Here is one last clip for your enjoyment. Tony tries to explain to Jeannie why she must turn off Sunday and let everybody work.Actually he does an admirable job. But Jeannie does an even better job explaining why her way is better. I find it hard to argue with her! This demonstrates the difference between the Adult, which is extremely utilitarian, and the Free Child which is immersed in the moment.


Finally, one last point. Tony is right - if everybody stopped working, society as we know it would collapse. This may or may not be a good thing. But the point is - the Free child does not think that far. He is so immersed in what is going on now, in himself, in his immediate interests that all other considerations are mostly beyond him. This is why, with all her good intentions and all her love for her master, Jeannie always screws up.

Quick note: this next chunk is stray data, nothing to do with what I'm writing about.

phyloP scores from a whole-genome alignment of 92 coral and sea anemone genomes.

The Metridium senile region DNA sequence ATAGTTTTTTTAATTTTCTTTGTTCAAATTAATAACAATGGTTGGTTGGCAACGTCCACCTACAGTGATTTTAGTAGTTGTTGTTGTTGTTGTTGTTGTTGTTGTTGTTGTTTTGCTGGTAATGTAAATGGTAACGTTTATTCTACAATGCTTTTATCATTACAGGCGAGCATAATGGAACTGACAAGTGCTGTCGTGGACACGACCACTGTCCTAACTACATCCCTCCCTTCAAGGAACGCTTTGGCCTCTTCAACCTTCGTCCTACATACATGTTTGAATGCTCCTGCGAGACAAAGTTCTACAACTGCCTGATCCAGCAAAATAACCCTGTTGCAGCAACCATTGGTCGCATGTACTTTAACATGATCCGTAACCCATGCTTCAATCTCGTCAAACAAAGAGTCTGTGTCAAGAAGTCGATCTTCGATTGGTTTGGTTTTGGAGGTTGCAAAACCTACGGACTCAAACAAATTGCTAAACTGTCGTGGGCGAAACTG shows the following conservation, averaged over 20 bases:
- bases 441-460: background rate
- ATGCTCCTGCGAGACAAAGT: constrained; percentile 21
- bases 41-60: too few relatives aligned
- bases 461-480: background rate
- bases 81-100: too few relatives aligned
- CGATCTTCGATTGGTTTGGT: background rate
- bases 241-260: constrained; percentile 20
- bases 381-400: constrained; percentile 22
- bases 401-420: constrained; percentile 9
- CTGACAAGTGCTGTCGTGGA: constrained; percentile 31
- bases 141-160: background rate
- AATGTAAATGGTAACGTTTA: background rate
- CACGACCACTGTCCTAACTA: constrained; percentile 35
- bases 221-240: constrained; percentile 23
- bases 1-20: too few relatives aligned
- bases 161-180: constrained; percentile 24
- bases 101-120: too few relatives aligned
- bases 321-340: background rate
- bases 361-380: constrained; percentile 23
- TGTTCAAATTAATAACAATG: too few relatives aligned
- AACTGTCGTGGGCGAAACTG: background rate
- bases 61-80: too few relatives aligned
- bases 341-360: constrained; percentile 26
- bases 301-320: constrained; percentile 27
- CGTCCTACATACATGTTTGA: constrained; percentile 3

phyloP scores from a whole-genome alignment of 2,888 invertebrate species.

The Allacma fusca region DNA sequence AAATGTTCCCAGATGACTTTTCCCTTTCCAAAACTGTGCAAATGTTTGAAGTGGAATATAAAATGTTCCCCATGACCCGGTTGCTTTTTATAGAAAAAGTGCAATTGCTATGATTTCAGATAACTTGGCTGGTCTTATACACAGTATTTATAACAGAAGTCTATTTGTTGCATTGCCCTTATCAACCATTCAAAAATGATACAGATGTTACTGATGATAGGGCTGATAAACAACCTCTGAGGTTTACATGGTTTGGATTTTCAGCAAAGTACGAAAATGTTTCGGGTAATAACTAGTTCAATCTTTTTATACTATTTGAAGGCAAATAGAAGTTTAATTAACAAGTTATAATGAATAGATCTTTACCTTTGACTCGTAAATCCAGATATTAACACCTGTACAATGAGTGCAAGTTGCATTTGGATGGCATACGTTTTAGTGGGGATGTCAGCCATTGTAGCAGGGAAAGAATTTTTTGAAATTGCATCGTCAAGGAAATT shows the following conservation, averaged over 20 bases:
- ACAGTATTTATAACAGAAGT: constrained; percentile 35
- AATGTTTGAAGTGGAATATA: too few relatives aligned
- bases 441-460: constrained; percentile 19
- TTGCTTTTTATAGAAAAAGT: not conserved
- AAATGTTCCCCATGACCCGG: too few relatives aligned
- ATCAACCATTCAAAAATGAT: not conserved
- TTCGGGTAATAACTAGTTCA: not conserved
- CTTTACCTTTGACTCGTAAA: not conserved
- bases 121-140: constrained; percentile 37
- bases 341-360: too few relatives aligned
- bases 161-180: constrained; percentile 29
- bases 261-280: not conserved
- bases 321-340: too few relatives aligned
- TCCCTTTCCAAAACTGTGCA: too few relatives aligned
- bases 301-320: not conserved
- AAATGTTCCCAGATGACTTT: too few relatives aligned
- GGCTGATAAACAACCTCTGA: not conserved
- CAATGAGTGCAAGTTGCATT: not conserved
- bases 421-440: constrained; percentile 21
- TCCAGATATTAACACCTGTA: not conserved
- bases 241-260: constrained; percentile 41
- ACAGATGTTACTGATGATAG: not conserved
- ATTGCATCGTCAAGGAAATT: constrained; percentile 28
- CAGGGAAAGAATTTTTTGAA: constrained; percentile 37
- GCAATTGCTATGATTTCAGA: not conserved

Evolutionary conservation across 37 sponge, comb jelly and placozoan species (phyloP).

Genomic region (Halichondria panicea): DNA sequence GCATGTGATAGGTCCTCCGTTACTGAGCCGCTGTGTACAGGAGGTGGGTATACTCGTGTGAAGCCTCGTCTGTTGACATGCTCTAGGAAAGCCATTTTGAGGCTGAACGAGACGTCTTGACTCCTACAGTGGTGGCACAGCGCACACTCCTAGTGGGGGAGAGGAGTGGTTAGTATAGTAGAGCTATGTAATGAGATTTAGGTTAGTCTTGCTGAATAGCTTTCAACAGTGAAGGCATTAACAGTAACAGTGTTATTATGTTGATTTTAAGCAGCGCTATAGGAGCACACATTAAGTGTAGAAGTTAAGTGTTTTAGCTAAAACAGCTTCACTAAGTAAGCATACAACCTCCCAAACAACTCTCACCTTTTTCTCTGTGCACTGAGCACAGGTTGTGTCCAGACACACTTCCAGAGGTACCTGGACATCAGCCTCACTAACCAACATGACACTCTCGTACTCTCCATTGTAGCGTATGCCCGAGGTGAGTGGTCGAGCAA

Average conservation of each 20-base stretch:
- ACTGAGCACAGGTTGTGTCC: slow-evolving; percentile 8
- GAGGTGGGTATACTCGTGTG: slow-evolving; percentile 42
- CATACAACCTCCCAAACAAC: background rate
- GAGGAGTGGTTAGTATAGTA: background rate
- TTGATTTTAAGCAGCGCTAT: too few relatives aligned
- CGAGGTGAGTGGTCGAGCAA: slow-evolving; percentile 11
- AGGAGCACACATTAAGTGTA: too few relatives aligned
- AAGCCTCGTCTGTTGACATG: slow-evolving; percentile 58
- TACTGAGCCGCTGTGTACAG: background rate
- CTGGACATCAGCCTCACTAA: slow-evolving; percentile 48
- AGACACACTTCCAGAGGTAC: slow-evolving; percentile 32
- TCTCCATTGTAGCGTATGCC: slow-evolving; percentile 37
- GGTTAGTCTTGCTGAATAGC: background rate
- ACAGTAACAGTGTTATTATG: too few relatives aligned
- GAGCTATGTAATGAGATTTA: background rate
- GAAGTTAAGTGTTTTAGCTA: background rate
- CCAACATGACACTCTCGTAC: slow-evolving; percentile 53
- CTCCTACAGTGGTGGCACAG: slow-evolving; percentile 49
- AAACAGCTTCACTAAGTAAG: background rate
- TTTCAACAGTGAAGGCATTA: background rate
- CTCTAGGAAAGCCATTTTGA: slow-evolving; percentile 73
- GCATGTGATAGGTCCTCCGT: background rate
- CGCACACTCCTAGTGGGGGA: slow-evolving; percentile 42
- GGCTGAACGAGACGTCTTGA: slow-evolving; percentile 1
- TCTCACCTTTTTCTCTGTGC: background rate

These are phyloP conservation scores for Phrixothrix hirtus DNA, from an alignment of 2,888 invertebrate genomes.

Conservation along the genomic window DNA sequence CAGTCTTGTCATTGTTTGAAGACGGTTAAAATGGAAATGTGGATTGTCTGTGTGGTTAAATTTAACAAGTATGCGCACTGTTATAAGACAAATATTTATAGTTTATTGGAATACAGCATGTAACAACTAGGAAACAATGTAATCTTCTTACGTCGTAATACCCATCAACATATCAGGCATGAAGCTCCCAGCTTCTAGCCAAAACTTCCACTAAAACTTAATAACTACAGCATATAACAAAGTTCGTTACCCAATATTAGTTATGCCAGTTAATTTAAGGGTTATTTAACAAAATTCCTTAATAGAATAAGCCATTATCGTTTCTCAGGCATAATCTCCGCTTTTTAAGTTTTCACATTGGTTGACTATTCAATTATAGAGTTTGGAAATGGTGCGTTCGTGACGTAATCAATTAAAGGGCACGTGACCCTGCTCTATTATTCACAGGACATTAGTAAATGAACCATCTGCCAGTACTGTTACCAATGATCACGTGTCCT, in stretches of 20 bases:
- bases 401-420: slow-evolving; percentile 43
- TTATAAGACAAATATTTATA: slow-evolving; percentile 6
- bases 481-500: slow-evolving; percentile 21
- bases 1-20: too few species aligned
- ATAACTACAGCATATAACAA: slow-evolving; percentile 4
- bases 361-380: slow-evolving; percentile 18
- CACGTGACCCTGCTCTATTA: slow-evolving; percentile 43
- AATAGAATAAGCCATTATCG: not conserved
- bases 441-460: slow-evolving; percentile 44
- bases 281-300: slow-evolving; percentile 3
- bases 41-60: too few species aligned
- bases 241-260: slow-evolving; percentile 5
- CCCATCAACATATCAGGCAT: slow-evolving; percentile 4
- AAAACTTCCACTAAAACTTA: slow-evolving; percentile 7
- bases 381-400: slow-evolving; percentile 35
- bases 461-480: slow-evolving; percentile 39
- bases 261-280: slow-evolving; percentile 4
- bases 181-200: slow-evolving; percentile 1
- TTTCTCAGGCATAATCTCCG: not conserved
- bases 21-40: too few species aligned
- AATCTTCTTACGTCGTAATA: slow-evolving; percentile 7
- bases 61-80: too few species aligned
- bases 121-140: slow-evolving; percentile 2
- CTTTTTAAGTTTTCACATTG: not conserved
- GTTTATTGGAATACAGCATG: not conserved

In order to function properly and be effective in the real world, the Free Child must be accompanied and guided by a strong Adult. Jeannie does not possess such an Adult. But - her master, the successful and intelligent astronaut does.

This suggests that their "Tikkun", the reason God (or fate if you wish) brought them together, is to correct their mutual deficiency: Tony will learn from Jeannie to be a Free Child, and Jeannie will learn the Adult from Tony. In time, each will become a whole healthy human being.
Will they manage to do this? I think it would be very difficult for them to solve their problems using the Transactional Analysis theory by itself. It is useful in describing what is going on and communicating with other people about it but the theory lacks an accompanying, effective practice. This has been supplied by the Imago Theory which has been described on this blog several times (see the all Imago posts here).

In any case, I haven't seen the rest of the series yet so I don't know how the relationship develops. But you can buy the whole series here and find out for yourself!






1 comment: